That’s it! Amazon can sometimes take 48-72 hours to report sales for a given keyword ad, so you need to wait it out. Let your campaigns run for at least two weeks before making any major decisions on how you will tweak them moving forward.
Ongoing Campaign Management
Optimize Your Campaigns
Once the data is coming in, it’s time to look a little closer and see what’s working, what’s not, and sharpen up that money-making machine.
- Dive into the data right within Seller Central using the filters function
- You can use filters at the campaign, ad group, and keyword level to really dig into which of each are working for you
- In the early days, I would advise that you dive into these filters at the keyword level at least once a week, to ensure you have full visibility of your campaigns and what you are spending your advertising dollars on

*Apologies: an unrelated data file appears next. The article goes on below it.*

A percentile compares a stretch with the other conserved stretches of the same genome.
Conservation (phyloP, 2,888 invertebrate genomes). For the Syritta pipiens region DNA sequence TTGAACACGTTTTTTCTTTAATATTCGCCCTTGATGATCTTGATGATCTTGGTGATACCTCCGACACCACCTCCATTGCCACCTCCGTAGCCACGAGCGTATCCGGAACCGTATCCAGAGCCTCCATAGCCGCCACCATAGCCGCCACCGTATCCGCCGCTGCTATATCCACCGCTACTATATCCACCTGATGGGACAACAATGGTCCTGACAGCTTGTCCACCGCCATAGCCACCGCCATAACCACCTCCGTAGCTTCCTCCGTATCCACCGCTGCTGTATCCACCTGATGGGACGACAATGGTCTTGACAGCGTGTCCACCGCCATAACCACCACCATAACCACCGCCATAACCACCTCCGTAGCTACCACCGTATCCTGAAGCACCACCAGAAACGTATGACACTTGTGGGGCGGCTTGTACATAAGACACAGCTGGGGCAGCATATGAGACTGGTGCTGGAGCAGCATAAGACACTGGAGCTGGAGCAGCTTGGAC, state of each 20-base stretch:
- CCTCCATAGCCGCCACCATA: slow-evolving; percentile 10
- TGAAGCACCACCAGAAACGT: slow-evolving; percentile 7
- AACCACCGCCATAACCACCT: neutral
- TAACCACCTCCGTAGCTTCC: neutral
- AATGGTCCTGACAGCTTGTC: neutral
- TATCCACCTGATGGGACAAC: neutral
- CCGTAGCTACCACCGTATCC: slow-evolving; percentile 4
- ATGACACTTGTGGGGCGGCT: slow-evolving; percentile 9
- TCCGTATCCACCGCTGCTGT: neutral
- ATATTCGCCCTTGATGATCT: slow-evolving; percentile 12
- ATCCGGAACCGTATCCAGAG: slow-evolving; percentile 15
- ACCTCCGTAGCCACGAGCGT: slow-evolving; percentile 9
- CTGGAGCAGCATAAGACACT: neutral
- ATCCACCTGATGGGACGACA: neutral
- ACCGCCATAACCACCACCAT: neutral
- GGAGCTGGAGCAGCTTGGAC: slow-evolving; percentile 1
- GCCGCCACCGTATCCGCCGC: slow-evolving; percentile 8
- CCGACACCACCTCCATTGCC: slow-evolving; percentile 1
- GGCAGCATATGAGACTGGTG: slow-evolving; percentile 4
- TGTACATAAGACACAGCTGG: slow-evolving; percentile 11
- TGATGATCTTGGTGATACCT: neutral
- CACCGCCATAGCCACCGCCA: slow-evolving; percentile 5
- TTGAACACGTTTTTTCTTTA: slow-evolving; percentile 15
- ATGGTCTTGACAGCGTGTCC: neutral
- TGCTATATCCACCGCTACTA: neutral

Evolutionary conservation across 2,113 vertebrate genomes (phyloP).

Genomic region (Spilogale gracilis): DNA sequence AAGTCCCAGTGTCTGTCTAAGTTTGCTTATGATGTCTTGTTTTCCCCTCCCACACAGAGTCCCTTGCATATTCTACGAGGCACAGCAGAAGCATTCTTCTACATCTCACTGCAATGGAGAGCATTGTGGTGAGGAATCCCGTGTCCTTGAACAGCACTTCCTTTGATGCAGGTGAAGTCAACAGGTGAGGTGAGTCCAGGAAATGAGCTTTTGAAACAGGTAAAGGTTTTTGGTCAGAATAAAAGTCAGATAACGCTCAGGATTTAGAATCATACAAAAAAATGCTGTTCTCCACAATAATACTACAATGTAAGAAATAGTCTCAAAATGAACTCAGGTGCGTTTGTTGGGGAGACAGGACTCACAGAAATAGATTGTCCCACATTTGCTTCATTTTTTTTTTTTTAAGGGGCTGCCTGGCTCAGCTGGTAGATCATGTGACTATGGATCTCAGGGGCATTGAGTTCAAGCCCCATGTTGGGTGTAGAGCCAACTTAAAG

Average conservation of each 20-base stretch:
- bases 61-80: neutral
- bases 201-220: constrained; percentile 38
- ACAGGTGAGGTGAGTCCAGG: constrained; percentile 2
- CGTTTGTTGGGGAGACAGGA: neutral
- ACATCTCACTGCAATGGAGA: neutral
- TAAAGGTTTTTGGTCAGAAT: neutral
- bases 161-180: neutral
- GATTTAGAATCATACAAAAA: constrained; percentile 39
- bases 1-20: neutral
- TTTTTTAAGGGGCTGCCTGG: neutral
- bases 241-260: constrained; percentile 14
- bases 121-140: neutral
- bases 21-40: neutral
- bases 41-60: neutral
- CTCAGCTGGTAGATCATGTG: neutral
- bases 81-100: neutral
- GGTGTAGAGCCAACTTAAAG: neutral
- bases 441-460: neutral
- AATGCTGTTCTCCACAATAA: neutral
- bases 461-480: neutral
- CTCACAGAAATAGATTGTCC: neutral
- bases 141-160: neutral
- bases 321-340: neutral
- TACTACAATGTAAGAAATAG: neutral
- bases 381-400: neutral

Filter the keywords by ACoS
- After a week or so, you should be able to identify which keywords convert to sales, and at what ACoS
- You will want to scan through the keywords and pause or decrease the bid on keywords that have an ACoS that is higher than your threshold. By the same token, you will want to identify any keywords that are at the low end of your ACoS threshold. For these, you should think about increasing the bid so that your ad will appear more frequently for converting keywords.
- Your ACoS threshold is entirely dependent on your strategy. Some sellers are comfortable losing money in the early days to generate sales. Some are much more conservative.
- I tend to be fairly liberal with my spend in the early days because I want to be set up for success in the long-run